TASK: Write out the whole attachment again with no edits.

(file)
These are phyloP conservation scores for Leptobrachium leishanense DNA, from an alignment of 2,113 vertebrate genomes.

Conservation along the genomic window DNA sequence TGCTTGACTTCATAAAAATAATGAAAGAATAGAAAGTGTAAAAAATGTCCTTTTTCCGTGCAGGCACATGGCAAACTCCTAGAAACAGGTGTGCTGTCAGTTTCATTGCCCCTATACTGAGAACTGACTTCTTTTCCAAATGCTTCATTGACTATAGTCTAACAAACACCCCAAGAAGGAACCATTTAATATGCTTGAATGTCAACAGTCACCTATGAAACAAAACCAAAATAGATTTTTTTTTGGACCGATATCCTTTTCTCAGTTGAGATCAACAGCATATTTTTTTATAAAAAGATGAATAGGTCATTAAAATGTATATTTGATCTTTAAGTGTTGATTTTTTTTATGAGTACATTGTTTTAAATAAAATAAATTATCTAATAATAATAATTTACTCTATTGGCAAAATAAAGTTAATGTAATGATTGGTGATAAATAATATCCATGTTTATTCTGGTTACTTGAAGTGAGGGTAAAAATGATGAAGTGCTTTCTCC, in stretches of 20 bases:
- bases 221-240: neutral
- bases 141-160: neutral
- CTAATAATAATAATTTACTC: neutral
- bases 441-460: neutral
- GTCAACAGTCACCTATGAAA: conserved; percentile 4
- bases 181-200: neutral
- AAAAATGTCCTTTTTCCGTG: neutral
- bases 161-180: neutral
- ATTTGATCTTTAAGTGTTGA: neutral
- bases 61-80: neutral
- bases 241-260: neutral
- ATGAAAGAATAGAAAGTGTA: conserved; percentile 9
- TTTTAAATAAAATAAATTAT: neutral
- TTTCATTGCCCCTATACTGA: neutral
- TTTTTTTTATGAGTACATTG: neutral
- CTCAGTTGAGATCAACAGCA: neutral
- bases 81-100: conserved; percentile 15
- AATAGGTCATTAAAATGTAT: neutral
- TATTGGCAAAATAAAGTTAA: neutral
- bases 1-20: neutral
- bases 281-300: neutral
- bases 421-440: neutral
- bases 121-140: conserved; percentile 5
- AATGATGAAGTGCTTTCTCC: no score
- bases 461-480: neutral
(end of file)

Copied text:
These are phyloP conservation scores for Leptobrachium leishanense DNA, from an alignment of 2,113 vertebrate genomes.

Conservation along the genomic window DNA sequence TGCTTGACTTCATAAAAATAATGAAAGAATAGAAAGTGTAAAAAATGTCCTTTTTCCGTGCAGGCACATGGCAAACTCCTAGAAACAGGTGTGCTGTCAGTTTCATTGCCCCTATACTGAGAACTGACTTCTTTTCCAAATGCTTCATTGACTATAGTCTAACAAACACCCCAAGAAGGAACCATTTAATATGCTTGAATGTCAACAGTCACCTATGAAACAAAACCAAAATAGATTTTTTTTTGGACCGATATCCTTTTCTCAGTTGAGATCAACAGCATATTTTTTTATAAAAAGATGAATAGGTCATTAAAATGTATATTTGATCTTTAAGTGTTGATTTTTTTTATGAGTACATTGTTTTAAATAAAATAAATTATCTAATAATAATAATTTACTCTATTGGCAAAATAAAGTTAATGTAATGATTGGTGATAAATAATATCCATGTTTATTCTGGTTACTTGAAGTGAGGGTAAAAATGATGAAGTGCTTTCTCC, in stretches of 20 bases:
- bases 221-240: neutral
- bases 141-160: neutral
- CTAATAATAATAATTTACTC: neutral
- bases 441-460: neutral
- GTCAACAGTCACCTATGAAA: conserved; percentile 4
- bases 181-200: neutral
- AAAAATGTCCTTTTTCCGTG: neutral
- bases 161-180: neutral
- ATTTGATCTTTAAGTGTTGA: neutral
- bases 61-80: neutral
- bases 241-260: neutral
- ATGAAAGAATAGAAAGTGTA: conserved; percentile 9
- TTTTAAATAAAATAAATTAT: neutral
- TTTCATTGCCCCTATACTGA: neutral
- TTTTTTTTATGAGTACATTG: neutral
- CTCAGTTGAGATCAACAGCA: neutral
- bases 81-100: conserved; percentile 15
- AATAGGTCATTAAAATGTAT: neutral
- TATTGGCAAAATAAAGTTAA: neutral
- bases 1-20: neutral
- bases 281-300: neutral
- bases 421-440: neutral
- bases 121-140: conserved; percentile 5
- AATGATGAAGTGCTTTCTCC: no score
- bases 461-480: neutral